The study showed that early-stage (I-II) CRCs detection using the methylation and fragmentation features of cancer-related cfDNA regions in combination with a machine-learning algorithm showed 92% sensitivity at 94% specificity
Universal Diagnostics (Universal DX) announced that the combination of cell-free DNA (cfDNA) methylation, fragmentation, and machine learning to detect early-stage colorectal cancer (CRC) was found to be effective as per an international, observational cohort study.
The research from the US-based bioinformatics and multi-omics firm showed that early-stage (I-II) CRCs detection using the methylation and fragmentation features of cancer-related cfDNA regions in combination with a machine-learning algorithm showed 92% sensitivity at 94% specificity.
The observational cohort study evaluated a patient sample set gathered from the US, Spain, Germany, and Ukraine. Its results will be presented at the ASCO Gastrointestinal Cancers Symposium.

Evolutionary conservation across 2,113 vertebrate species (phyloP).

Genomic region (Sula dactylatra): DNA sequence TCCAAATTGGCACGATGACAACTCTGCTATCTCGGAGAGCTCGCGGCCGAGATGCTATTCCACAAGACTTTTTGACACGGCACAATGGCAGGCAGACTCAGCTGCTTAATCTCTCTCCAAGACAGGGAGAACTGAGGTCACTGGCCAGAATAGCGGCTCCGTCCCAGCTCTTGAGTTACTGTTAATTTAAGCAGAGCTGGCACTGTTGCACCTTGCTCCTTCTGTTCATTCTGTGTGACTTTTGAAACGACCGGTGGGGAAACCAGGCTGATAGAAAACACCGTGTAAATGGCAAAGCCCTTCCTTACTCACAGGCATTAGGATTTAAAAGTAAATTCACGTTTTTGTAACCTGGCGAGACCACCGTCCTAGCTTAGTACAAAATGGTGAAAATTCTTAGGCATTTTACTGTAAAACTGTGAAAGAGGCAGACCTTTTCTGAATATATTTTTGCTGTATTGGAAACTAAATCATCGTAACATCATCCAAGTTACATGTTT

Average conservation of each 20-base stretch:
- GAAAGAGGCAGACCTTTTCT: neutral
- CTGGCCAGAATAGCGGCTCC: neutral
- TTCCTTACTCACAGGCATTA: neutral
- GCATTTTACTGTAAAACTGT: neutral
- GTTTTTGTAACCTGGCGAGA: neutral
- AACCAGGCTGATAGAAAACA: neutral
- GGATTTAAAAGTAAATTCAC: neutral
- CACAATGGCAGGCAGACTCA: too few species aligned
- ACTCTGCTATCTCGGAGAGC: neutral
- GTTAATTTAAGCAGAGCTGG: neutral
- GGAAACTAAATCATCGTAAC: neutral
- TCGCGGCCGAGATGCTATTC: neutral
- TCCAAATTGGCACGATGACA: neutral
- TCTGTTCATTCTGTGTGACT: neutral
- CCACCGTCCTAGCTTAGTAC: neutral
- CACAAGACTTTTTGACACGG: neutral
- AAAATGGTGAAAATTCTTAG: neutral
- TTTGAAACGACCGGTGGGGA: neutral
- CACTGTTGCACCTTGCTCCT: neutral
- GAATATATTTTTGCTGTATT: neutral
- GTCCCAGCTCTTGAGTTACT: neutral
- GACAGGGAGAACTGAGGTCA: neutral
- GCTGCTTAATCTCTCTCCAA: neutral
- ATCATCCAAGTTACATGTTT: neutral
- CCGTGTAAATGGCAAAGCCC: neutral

As per the results, the prediction model correctly classified 92% of CRC patients. The sensitivity per cancer stage varied from 91% for stage I, 92% for stage II, 91% for stage III, and 93% for stage IV.
The multi-omics firm said that the specificity of the model was 94%, and it correctly identified 97% non-advanced adenoma (NAA), 93% benign colonoscopy findings of diverticulosis/diverticulitis, haemorrhoids, hyperplastic/inflammatory polyps (BEN), and 94% colonoscopy negative (cNEG).
Universal DX COO Christian Hense said: “This study further validates and reinforces the work we are doing to develop tests that detect cancer in its earliest stages.
“With a completely new sample set, we have again demonstrated highly-accurate early-stage CRC detection, further verifying the robustness of our technology and use of biomarkers to find traces of cancer in a person’s blood.
“At Universal DX, we believe early detection is one of the most powerful tools for improving survival rates, and are encouraged to see these promising results once again.”
Previously, the US-based firm demonstrated that non-invasive blood testing can be employed to detect CRC and pre-cancerous advanced adenomas (AA).
The testing is done via the analysis of cell-free circulating tumour DNA (ctDNA) methylation, fragmentation, and microbiome patterns with single targeted sequencing analysis, combined with advanced computational biology and machine learning algorithms.
Last year, the company expanded early-stage colorectal cancer detection to prognostics and stratification in order to improve outcomes and survival rates.